Anyone else out there feel as though they blinked their eyes, and the Rite Aid Cleveland Marathon was here?! What seemed so far away when we were busy battling the cold and digging ourselves from the mountains of snow is less than a week away. Thousands of people will come to our great city to prove the months of pain, sweat, and miles were worth it. It is a very personal test, as it’s different for all runners. Some are eyeing a Boston qualifier. Some are hoping to finish. As a middle-of-the-pack runner, I’m shooting for a new half marathon PR. No matter the goal, we will all take our place at the start line together.
I attended a leadership training last Friday called Leadercast at a local host site, and as I was listening to the speakers, many of their comments struck me. The theme of this year’s event was The Brave Ones. I guess my head was tuned in to running and racing, and I started thinking that we as runners are leaders. I think it’s the nature of the sport – we are constantly supporting and driving others to take up running, to run just a bit faster, to achieve what was thought unattainable. I dare any runner, whether elite, middle-of-the-pack, or slower paced, to say that he or she hasn’t inspired someone in some way. That makes you a leader in my eyes.
That being said, here are some takeaways from the training that I hope will motivate you like they did me.
Andy Stanley: Bold leadership/leaders have these four characteristics – clarity, focus, stubborn, resourceful.
- This one made me laugh because running requires clarity and focus and being resourceful, but you also have to be a little stubborn to want to continue. The run won’t beat you; you win and keep coming back for more.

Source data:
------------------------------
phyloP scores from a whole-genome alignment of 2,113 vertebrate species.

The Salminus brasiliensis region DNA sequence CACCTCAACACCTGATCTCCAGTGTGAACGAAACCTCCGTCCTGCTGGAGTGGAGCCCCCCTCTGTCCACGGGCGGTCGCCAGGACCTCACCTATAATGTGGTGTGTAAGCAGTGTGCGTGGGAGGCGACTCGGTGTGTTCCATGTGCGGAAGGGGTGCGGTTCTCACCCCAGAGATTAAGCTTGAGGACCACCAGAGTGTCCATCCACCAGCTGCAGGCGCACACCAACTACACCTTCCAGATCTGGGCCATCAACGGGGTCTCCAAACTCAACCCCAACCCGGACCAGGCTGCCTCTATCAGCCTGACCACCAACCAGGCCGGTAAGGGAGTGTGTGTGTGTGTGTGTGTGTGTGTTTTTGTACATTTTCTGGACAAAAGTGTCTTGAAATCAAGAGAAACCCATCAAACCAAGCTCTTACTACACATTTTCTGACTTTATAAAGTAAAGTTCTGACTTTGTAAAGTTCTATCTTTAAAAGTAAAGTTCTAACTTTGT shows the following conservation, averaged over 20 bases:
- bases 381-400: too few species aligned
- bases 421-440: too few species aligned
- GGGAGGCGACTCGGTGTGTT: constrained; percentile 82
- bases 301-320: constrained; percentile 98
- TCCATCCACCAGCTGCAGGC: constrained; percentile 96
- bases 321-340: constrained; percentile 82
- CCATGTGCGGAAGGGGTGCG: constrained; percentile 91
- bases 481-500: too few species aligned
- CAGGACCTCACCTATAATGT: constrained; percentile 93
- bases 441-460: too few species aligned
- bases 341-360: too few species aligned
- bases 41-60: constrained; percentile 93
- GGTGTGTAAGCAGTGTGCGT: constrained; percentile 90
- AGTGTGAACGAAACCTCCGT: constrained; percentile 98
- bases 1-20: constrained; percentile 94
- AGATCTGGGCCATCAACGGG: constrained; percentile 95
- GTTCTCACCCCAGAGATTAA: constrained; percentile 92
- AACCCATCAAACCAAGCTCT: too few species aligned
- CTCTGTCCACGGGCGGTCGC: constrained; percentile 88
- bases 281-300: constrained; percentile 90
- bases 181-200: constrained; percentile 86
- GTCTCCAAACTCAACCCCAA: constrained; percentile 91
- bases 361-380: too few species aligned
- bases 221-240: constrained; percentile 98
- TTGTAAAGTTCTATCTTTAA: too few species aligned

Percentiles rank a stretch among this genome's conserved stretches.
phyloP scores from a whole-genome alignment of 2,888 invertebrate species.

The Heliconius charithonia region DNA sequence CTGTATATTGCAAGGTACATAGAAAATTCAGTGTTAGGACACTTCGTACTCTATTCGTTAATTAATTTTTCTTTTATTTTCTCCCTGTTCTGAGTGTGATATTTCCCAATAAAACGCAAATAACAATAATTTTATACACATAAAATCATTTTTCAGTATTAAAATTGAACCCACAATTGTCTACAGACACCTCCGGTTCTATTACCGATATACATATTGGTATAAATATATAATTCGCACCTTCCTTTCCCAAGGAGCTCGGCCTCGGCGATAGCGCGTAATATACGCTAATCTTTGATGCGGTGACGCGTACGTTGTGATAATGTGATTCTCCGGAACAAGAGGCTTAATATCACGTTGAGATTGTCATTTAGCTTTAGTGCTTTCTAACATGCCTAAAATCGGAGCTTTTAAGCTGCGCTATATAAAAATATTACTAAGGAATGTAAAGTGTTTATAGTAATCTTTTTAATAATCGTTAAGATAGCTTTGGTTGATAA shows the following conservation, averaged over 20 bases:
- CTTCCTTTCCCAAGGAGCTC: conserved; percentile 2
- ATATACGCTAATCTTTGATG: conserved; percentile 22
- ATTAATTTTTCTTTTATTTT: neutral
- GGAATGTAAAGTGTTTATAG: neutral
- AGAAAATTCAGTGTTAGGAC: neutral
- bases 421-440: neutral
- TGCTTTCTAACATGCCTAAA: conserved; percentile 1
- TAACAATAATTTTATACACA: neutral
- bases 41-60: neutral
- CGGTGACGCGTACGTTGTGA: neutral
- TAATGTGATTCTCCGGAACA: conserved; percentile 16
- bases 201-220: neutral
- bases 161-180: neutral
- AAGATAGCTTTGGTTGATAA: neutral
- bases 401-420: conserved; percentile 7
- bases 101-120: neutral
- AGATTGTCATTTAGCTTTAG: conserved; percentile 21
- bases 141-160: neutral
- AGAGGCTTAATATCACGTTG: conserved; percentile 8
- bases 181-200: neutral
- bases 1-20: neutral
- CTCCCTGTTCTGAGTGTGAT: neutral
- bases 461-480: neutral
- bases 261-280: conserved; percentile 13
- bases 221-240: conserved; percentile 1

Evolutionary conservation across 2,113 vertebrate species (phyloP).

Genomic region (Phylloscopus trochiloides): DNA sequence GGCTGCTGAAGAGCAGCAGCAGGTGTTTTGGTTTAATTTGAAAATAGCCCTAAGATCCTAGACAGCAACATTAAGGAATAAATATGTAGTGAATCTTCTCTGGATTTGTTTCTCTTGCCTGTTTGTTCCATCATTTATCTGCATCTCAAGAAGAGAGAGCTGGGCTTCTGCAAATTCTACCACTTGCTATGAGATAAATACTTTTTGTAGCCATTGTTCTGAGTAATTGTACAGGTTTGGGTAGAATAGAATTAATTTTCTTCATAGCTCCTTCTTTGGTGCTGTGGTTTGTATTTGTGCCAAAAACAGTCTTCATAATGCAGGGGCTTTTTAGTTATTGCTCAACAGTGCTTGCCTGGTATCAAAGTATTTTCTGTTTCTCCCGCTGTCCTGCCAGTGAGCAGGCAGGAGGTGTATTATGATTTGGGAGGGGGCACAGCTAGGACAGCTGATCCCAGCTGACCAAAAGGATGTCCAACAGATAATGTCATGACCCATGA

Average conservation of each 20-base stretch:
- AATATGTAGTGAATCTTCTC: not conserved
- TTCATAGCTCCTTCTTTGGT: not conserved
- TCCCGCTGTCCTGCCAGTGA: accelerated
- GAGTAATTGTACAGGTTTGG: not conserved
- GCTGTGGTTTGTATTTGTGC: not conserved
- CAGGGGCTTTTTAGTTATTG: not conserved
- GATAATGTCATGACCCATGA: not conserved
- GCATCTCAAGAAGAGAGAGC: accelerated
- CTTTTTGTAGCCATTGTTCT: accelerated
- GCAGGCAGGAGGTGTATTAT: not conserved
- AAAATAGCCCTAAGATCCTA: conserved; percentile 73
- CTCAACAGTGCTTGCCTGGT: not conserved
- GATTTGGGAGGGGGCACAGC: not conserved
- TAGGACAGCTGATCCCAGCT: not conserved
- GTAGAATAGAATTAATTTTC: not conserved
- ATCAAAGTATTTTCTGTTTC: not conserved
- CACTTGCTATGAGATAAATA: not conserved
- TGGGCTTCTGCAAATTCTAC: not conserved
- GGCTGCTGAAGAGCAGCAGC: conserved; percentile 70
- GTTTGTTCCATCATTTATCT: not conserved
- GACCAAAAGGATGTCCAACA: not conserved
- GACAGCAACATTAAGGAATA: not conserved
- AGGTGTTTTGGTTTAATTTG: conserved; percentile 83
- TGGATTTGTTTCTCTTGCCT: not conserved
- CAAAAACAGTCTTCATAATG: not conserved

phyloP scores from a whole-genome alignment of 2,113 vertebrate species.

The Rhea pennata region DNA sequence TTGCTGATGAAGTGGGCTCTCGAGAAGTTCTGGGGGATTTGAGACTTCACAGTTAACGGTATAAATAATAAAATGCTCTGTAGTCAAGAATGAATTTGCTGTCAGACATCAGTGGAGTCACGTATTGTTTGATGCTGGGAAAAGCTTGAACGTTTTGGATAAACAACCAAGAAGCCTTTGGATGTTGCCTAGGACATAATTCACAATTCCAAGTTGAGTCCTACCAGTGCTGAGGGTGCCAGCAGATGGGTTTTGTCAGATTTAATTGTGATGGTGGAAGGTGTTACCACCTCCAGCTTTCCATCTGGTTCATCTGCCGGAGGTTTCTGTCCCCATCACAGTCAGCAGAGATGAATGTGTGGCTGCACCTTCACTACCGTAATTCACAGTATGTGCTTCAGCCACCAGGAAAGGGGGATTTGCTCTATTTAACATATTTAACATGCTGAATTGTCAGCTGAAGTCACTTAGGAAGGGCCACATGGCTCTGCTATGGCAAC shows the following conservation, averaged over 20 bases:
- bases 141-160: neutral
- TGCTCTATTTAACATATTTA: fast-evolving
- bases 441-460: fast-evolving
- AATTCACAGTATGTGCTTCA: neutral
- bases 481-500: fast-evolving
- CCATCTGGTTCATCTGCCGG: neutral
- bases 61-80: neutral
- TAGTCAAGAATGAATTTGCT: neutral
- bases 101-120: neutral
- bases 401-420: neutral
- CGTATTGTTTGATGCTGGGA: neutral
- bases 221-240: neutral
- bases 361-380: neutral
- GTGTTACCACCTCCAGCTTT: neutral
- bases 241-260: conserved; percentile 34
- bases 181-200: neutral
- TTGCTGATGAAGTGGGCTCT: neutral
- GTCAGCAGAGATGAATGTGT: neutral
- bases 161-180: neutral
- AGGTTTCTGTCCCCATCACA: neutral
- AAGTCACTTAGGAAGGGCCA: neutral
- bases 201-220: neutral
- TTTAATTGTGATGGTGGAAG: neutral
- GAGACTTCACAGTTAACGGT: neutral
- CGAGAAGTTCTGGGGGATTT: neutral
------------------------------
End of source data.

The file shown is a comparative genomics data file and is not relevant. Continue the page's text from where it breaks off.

CMDR Rorke Denver: Make bold corrections to get bold results.
- A runner can’t expect to run a great race by taking small steps. In order to excel, you need to make some major changes in the way you train. While it may be hard, the payoff is worth it.
Malala Yousafzai: Bravery has no limit.
- The fact you are making a commitment and taking your place at the start line shows you are brave enough to take the first step. How many people on the couch can say that?
Peyton Manning: No matter the outcome, don’t look back.
- Not every race goes the way you want despite all of the months of training. Remember that one bad race does not define you as a runner or a person. If that weren’t the case, I wouldn’t be writing this as a CLE marathon race ambassador because I would have given up after my horrible marathon in 2012.
Peyton Manning: Learn to thrive with being uncomfortable.
- Great things were never accomplished by staying in one’s comfort zone. A race is exactly the same way; it’s supposed to be hard and uncomfortable. That’s what makes it so great.
Aja Brown: Brave leaders aren’t superhuman.
- Everyday people like you and me can be leaders. Keep that in the back of your mind as you start your race, but that’s not to say you won’t feel superhuman after your accomplishment.
This was my personal favorite from the day, and I will close with it. Think of this when you feel yourself hitting the wall.
CMDR Rorke Denver: Pain is one of fear’s tactics. Lean into the pain. Recognize it is a growth opportunity, and that is where bravery lies.
Be brave, CLE runners, and best wishes for a great race. I’m excited to take my place with you on Sunday.